Kamikazes rained down at Okinawa
Like a Biblical plague of locusts, the kamikazes swept across the Allied fleet in the Southwest Pacific during the closing months of World War II. The Japanese called them the “Divine Wind.” The sailors in Adm. “Bull” Halsey’s Task Force 38 called them “hell.”
The Imperial Navy’s suicide pilots sunk or damaged 232 ships in that battle alone. Some 3,500 kamikazes were shot down in this attack. Before they went down in flames, the Japanese aviators sent 30 Allied ships to the bottom.
Thousands of Japanese pilots went to their fiery deaths crashing headlong into 122 destroyers, 19 aircraft carriers, 10 battleships, 12 cruisers and 69 auxiliary ships during the 82-days it took to defeat enemy forces on Okinawa.
In this engagement—involving air, sea and land troops—11,933 Allied servicemen lost their lives and 31,312 were wounded. The enemy suffered an estimated 109,629 killed and wounded.
The disastrous results of the Japanese suicide pilots’ attack were mostly kept from the American public during the war. Military leaders and politicians didn’t want the public and the enemy to know how effective the kamikaze pilots were.
Albert Trombi of Englewood, Fla. and Dr. Douglas Murphy of Venice, Fla. were aboard the USS Wren, a Fletcher-Class destroyer off Okinawa in the thick of the kamikaze attacks. Their ship was part of Destroyer Squadron 57 that kept the enemy at bay.
Japan’s strategic objective was to cripple the U.S. Navy at Okinawa with suicide pilot attacks. Its ultimate goal: to prevent the invasion of mainland Japan.
Weeks after Okinawa fell, President Harry Truman ordered the atomic bomb dropped on Hiroshima. A few days later, after a second bomb was dropped on Nagasaki, on Aug. 14, 1945, Japan announced it would unconditionally surrender but not before tens of thousands of sailors, soldiers and marines who arrived aboard 1,200 ships encircled Okinawa and gave their all. What resulted was the greatest air-sea battle of all times.
Squadron 57 formed a double picket line around the island some 60 to 70 miles offshore. Three destroyers were stationed at each picket post. Their job, to alert the fleet to a pending Japanese air attack and intercept and shoot down enemy fighters.
“We were constantly at battle stations day and night because of the kamikazes, Trombi said. “I can remember this twin-engine Betty coming right at me. It was flying 20 feet off the water, waggling its wings. I could see the 40 millimeter tracers (bullets) from the Wren going right through the fuselage, but it wouldn’t blow up.”
Trombi was running for his battle station in the engine room of the destroyer, right where the bomber would strike. He was an 18 –year-old machinist-mate 2nd class who wondered if he was about to be blown into oblivion.
L. J. Adams from Pasadena, Texas, a 20-millimeter gunner aboard the Wren, picks the story from there.
“All of a sudden the Betty made a turn and flew right at me. I had his glass nose in the middle of my site as I tracked him on in.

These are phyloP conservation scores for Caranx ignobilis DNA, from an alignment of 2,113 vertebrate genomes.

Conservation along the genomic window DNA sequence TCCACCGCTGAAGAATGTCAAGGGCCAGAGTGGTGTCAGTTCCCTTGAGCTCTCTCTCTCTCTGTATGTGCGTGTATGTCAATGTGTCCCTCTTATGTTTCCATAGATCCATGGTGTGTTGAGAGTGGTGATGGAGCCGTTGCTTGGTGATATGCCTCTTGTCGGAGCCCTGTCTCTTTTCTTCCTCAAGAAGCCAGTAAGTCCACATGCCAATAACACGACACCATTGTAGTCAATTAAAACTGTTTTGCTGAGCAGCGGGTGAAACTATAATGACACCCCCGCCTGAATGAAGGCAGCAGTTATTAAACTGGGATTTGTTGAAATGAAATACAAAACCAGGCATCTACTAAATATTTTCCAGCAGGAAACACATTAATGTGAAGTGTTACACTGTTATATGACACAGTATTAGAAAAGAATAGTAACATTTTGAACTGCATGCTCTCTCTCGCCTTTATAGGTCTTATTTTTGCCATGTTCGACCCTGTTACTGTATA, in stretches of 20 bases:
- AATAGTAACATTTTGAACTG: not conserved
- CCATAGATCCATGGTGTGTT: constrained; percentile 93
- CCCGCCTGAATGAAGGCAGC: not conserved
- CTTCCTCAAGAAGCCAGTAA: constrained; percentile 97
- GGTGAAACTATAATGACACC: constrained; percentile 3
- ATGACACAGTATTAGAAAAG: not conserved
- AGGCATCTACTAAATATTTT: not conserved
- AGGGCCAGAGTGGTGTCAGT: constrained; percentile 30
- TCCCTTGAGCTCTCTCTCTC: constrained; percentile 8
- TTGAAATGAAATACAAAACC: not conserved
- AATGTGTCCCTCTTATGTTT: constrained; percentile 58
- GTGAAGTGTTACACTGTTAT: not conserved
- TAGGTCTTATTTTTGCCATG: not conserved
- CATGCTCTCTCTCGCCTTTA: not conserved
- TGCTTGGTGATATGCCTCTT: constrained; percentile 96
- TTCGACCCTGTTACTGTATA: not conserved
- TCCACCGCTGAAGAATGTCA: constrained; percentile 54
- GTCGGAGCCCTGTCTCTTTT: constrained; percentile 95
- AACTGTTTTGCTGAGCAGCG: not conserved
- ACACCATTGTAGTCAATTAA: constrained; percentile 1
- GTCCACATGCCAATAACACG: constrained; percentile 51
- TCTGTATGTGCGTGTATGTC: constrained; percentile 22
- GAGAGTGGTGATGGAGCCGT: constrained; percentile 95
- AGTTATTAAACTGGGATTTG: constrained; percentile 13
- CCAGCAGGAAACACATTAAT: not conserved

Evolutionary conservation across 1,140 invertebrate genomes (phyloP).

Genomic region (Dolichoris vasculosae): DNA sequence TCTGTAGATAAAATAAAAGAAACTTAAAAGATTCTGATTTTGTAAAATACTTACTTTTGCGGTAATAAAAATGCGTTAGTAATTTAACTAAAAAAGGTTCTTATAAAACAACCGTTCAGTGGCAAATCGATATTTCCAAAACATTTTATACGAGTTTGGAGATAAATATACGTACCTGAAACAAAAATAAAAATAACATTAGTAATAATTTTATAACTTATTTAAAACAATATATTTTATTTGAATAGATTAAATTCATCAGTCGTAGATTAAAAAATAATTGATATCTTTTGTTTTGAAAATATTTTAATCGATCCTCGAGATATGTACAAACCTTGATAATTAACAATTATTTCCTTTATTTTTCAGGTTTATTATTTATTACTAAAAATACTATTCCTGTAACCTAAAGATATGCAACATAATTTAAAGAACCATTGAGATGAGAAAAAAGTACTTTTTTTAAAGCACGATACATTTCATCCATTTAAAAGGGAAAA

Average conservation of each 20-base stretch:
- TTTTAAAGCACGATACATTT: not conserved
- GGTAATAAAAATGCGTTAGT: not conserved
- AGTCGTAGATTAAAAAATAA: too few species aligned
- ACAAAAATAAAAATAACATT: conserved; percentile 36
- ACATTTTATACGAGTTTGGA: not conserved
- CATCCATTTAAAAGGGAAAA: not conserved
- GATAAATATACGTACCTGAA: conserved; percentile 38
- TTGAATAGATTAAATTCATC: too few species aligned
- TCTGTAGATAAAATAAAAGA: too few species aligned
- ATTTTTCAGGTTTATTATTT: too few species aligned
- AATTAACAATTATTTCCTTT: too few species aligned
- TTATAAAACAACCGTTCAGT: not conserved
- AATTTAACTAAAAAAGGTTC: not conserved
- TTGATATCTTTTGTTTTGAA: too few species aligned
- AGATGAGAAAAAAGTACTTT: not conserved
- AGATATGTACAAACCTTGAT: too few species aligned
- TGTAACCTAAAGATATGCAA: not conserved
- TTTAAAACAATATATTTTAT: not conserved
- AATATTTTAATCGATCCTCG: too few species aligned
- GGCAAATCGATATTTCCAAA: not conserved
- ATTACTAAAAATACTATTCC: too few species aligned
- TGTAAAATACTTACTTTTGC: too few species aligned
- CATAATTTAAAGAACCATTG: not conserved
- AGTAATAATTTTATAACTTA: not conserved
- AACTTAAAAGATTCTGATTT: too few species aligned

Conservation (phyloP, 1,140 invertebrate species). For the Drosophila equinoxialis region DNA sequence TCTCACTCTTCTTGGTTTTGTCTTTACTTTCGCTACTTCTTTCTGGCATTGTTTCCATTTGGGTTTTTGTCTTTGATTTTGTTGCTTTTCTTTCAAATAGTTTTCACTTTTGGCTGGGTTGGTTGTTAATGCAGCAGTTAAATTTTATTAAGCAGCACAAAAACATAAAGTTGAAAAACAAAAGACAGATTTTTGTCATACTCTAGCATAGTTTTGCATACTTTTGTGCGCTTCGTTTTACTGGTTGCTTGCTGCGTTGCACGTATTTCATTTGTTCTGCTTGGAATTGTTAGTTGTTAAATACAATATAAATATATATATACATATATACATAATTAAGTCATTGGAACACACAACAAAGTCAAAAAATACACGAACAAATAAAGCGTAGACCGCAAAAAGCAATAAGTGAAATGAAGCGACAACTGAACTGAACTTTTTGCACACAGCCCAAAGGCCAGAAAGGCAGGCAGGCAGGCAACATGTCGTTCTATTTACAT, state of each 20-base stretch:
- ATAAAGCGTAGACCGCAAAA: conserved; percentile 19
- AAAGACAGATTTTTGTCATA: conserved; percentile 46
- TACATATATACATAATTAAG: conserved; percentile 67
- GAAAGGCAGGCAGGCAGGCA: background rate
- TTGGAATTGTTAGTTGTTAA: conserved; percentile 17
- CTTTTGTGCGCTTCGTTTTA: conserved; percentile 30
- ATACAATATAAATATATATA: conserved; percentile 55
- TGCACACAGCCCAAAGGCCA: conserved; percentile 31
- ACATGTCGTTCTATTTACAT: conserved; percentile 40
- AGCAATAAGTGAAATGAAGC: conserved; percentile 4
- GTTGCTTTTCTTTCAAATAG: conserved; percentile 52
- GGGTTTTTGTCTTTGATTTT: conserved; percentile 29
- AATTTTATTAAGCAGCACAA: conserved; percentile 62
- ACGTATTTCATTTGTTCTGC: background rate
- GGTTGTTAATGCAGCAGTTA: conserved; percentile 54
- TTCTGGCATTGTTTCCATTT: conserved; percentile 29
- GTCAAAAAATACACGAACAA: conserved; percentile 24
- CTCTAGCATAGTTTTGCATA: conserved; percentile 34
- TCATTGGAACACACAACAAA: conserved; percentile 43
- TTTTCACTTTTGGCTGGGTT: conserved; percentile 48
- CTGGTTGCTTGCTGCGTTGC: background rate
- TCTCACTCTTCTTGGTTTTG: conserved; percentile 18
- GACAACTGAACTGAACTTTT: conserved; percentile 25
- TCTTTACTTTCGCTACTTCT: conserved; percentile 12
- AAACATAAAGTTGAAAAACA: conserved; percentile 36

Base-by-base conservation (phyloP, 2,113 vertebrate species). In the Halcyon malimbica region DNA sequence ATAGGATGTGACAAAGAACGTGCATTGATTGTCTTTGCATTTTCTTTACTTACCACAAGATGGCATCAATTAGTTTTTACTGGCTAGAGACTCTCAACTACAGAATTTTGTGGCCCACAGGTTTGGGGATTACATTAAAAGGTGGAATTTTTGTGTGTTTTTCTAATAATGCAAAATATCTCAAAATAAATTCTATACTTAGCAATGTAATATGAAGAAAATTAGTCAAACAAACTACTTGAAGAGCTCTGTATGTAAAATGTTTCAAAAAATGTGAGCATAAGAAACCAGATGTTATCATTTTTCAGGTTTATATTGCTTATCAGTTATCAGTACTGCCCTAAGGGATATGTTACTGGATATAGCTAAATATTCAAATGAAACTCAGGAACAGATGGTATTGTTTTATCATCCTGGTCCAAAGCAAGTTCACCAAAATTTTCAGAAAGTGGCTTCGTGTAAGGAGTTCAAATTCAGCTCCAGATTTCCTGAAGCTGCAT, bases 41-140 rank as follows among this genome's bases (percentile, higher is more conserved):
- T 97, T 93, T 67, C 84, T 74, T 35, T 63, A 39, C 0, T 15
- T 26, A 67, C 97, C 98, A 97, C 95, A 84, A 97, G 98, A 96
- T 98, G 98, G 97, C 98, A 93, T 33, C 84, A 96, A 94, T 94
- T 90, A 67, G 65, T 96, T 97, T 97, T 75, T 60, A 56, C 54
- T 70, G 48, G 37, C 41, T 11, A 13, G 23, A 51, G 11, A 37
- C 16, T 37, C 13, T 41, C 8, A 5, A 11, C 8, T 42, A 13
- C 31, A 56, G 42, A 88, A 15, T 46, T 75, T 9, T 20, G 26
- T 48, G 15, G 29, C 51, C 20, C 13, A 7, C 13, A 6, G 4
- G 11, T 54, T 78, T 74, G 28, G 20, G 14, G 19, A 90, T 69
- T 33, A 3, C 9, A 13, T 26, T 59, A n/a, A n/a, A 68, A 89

“I could hardly wait as his glass nose kept getting bigger and bigger. My range finder, sitting right next to me, kept shouting ‘7,000 yards, 6,000 yards, 5,000 yards, then 4,000 yards.
“I opened fire.”
“Watching the nose of that Betty as it broke through the smoke, it was as if he was trying to get me personally,” Adams said. The entire war came down to this minute. I was pouring my fire into his nose and my range finder kept yelling, “You’re on him, you’re on him!”
“I stayed right on him as his underside filled my site. It was like watching this dangerous spectacle in slow motion.
“All of a sudden it exploded before my eyes,” Adams said.
The blast showered fire and debris from the exploding bomber all over the Wren’s deck. The destroyer escaped immolation.
Trombi, who was at his engine room battle station, missed it all. He would not find out the full story of what happened on deck that day for more than half a century, until he was given a copy of “Sacrificial Lambs,” a book written by shipmate Bill Sholin about the Wren’s service during the war.
The hundreds of kamikaze suicide pilots were almost overwhelming at Okinawa, but what was even worse, in many respects, was the shinyos, according to Sholin’s book. These were wooden suicide boats 16 to 18 feet long piloted by a single sailor. Loaded with 600 pounds of high explosive or two depth charges placed in the bow of each boat, their objective was to detonate their craft when it rammed an American ship.
All but their Chevrolet car engines were made of wood. It made them difficult for Allied ships’ radar screens. Stealth gave them a mystical and more sinister quality than the fighters and bombers that could be seen by the naked eye and easily identified on radar.
“To hit these attack boats we had to lower our 5-inch guns so low our cannons were blowing the life lines off the side of our ship. It made it hard to load the big guns because their barrels were so low the loaders had trouble reaching the breeches.”